K E Y P O I N T S
- Rami Malek took on the role of Freddie Mercury in ‘Bohemian Rhapsody’ after Sacha Baron Cohen and Ben Whishaw dropped out from the project.
- The film covers Freddie’s life from when he was a teenager working at Heathrow in 1969, until the pinnacle of his career in Queen at Live Aid in 1985.
- Other members of the band, Brian May (Gwilym Lee), Roger Taylor (Ben Hardy) and John Deacon (Joseph Mazello) are all prominently featured.
- All of the original band members who are still alive were assistant producers on the film.
- The project’s original director was Bryan Singer, but he was fired for “unreliable behaviour”, amid reports he’d had numerous fall-outs with the cast and had failed to turn up to work. Dexter Fletcher directed the final two months of shooting.
- Freddie’s spectacular stage performances and eccentric outfits are recreated throughout the film.
- The last 20 minutes of the film are dedicated to recreating Queen’s set from 1985’s Live Aid, widely considered the greatest live performance in the history of rock music.
- During the film, Mike Myers plays a music executive who rejects the song ‘Bohemian Rhapsody’, which is ironic considering that Mike’s recreation of the song in ‘Wayne’s World’ put the song back in the charts back in 1992.
S N A P V E R D I C T
Sometimes a film is made better simply because of the quality of the performance of a single actor, and Rami Malek’s turn as Freddie Mercury does just that. He may not have been the original choice for this biopic, but it was a stroke of luck for the producers that two other actors (Sacha Baron Cohen and Ben Whishaw) pulled out, as he has somehow managed to make this role very much his own - quite a feat considering the man he plays is the very definition of an icon.
Rami perfectly flip-flops between the flamboyant performer who loves being the centre of attention to an emotionally vulnerable and self-conscious man in the blink of an eye. Some of the best scenes in the film are between Freddie and the rest of the band, jumping from raging arguments to moments of creative genius.
As you’d expect, Queen’s music is front and centre, but it’s the painstaking efforts the producers have gone to in order to recreate some of the band’s most iconic gigs that really stand out. Everything from Freddie’s outrageous stage outfits to the Pepsi cups he would drink from on stage have been meticulously recreated. With Rami also completely owning the stage - particularly in the final segment, which recreates Queen’s 1985 legendary performance at Live Aid - many parts feel like you’re at a real-life Queen gig, and not sitting in the cinema.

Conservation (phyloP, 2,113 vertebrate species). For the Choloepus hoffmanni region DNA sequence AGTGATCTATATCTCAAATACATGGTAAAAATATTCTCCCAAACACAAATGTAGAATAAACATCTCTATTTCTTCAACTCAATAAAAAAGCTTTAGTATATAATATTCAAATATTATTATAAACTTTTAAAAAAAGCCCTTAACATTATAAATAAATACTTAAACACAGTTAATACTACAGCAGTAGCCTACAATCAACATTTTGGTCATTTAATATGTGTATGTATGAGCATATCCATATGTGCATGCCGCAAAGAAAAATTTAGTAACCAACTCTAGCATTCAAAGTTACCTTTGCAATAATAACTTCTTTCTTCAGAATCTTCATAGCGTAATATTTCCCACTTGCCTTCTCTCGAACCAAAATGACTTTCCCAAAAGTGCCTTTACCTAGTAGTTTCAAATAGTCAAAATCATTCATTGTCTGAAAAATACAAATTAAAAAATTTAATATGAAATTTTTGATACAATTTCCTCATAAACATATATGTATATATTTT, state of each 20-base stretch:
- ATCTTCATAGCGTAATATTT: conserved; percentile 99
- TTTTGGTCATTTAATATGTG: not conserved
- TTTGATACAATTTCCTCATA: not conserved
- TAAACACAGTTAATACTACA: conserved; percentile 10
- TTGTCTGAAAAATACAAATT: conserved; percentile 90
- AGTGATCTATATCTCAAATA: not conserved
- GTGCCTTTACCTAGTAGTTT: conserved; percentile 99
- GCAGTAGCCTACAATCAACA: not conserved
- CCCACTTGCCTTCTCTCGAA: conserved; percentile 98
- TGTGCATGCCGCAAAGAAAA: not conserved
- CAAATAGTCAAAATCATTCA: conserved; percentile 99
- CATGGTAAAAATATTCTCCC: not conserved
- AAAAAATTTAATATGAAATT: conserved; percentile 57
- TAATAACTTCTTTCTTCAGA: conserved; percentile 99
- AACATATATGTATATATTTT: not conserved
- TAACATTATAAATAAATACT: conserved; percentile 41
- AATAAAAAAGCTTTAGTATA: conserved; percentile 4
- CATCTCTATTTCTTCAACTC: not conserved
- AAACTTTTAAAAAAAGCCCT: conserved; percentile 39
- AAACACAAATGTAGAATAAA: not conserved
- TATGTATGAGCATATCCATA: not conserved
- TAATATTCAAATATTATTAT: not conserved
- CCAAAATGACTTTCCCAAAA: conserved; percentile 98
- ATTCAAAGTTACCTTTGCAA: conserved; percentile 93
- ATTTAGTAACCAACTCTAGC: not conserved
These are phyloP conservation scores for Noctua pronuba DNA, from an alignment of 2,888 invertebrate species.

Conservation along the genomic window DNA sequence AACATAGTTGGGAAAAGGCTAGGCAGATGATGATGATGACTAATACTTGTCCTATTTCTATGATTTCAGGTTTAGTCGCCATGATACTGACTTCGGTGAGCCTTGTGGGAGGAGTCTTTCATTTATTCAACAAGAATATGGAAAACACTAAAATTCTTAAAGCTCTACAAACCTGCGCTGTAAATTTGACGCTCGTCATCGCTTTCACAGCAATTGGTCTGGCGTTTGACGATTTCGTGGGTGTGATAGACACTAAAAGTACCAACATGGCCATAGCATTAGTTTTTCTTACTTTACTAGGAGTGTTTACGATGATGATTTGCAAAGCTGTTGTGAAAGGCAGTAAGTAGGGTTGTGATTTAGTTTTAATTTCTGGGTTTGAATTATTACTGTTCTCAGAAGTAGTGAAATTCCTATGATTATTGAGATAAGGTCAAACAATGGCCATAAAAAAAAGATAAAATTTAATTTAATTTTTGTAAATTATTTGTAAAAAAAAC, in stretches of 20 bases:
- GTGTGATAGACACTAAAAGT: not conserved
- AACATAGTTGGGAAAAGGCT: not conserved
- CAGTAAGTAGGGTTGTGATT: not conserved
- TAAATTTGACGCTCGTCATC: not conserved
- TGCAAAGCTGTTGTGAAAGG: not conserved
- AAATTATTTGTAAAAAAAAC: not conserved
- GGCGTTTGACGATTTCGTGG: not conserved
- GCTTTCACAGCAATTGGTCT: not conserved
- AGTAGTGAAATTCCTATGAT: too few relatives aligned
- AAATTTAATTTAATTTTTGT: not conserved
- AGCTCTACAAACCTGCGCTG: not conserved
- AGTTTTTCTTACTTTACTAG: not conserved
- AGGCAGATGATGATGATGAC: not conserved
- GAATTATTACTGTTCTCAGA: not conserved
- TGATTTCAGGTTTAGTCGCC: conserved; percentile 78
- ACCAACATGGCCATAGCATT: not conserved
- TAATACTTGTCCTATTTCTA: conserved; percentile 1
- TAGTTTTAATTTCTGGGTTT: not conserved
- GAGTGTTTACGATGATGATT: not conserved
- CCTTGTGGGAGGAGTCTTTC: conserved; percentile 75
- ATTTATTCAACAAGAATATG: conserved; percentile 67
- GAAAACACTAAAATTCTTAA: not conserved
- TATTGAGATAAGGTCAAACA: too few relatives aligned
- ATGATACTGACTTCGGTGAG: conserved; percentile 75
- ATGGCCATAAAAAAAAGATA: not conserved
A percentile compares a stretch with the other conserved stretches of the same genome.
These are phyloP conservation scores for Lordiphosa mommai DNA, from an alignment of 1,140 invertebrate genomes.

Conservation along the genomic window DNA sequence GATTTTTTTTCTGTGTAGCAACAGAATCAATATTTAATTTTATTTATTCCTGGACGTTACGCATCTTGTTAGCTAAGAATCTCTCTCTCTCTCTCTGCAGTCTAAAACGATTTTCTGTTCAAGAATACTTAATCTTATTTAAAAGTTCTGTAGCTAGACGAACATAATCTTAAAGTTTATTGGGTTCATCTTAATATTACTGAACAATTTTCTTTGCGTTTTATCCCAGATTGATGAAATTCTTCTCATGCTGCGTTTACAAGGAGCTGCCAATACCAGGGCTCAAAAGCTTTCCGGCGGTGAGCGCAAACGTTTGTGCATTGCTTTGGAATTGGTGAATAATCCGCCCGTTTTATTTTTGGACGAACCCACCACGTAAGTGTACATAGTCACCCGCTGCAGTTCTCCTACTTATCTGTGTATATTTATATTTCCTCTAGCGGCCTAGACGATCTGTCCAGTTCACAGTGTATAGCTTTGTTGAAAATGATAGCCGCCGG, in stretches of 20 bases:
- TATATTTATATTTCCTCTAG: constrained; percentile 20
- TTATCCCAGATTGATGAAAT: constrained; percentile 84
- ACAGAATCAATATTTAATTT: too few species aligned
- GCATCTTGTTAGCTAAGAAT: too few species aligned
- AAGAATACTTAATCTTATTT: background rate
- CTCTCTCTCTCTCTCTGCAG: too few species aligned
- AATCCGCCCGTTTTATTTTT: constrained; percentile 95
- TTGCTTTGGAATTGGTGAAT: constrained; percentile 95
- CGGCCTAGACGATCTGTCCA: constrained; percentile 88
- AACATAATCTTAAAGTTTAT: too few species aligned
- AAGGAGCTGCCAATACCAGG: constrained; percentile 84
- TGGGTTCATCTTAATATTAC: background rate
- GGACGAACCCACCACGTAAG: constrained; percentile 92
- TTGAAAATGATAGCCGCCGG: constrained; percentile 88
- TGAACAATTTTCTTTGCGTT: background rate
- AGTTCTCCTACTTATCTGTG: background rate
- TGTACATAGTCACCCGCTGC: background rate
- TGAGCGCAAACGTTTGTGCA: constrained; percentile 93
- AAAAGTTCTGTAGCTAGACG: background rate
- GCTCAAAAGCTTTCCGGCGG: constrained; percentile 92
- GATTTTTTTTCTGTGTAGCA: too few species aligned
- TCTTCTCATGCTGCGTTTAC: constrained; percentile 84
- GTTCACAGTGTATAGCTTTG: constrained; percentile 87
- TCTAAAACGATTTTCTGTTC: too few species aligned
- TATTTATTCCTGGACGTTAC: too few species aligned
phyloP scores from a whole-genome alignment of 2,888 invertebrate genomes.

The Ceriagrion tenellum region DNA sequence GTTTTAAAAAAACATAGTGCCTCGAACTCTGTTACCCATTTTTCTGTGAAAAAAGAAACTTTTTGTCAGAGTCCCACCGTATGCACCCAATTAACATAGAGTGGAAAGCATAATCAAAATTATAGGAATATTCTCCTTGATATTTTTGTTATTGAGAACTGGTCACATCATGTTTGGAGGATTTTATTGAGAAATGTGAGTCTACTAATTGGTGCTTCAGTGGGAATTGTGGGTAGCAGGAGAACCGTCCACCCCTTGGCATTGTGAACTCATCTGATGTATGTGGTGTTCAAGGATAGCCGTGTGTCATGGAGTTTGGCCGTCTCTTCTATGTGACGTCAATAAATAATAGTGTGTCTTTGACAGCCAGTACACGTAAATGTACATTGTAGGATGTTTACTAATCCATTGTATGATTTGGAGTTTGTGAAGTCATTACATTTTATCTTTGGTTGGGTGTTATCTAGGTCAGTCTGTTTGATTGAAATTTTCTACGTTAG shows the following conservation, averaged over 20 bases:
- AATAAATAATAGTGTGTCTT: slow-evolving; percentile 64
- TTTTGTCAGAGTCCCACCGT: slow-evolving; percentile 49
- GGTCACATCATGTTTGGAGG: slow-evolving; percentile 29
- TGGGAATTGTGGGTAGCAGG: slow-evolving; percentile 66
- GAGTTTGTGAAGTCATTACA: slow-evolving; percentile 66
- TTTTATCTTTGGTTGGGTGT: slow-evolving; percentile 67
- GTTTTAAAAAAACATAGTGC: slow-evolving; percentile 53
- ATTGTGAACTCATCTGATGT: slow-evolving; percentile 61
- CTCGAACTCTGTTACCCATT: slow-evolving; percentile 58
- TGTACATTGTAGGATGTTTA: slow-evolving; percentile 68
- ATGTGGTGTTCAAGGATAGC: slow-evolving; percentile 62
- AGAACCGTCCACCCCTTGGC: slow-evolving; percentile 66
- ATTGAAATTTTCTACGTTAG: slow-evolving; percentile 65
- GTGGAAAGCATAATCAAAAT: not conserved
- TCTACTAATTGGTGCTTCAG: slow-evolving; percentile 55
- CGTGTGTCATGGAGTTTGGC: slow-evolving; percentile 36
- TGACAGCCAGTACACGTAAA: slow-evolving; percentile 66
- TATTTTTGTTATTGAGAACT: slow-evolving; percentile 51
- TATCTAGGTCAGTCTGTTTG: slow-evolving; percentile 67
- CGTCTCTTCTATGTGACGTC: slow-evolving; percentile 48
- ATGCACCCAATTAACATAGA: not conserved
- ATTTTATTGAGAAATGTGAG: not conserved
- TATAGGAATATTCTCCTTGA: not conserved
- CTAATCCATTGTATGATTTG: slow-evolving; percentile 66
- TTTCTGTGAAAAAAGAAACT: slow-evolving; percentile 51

However, in many ways the film is a victim of Freddie’s success. It would be hard to tell the story of any human life in just over two hours, let alone the life of such a legend, and this is where things sometimes fall short. The band’s uniqueness, their trend-setting style and often tense relationship with just about everyone (mainly themselves) is perfectly captured. The same goes for the emotional story arc around Freddie’s often complicated relationship with his family and his heritage. The scene where he reconciles with his father is one of the film’s most moving.
But for all of this, other key elements of Freddie’s life are left waiting in the wings. Sacha Baron Cohen reportedly dropped out of playing Freddie because he wasn’t allowed to explore some of the darker aspects of his personality, and you can understand that while watching the film. Drug abuse only gets the briefest mention, and for such a sexual being there is very little actual sex in the film. All of this is potentially because of a likely desire to make a family-friendly 12A film.
Then there’s Freddie’s homosexuality, which - with the exception of the moving scene when he comes out to his ex-fiancée and life-long friend Mary Austin - is barely mentioned. Likewise, Freddie’s ailing health after he was diagnosed with HIV is only discussed in two scenes.
However, while many will take issue with this part of his life being glossed over, some explanation as to why can be found in the film itself. In a scene where Freddie tells his bandmates about his diagnosis, he defiantly refuses to be defined by it, rejects any sympathy, and demands they work till his last day. You could argue his bandmates should be applauded for respecting his wishes 27 years on from his death.
T A K E H O M E M E S S A G E
Some may feel ‘Bohemian Rhapsody’ doesn’t make quite as much of a statement as it could have, but Freddie Mercury was an entertainer who lived for making others happy, and this film is guaranteed to do that in spades.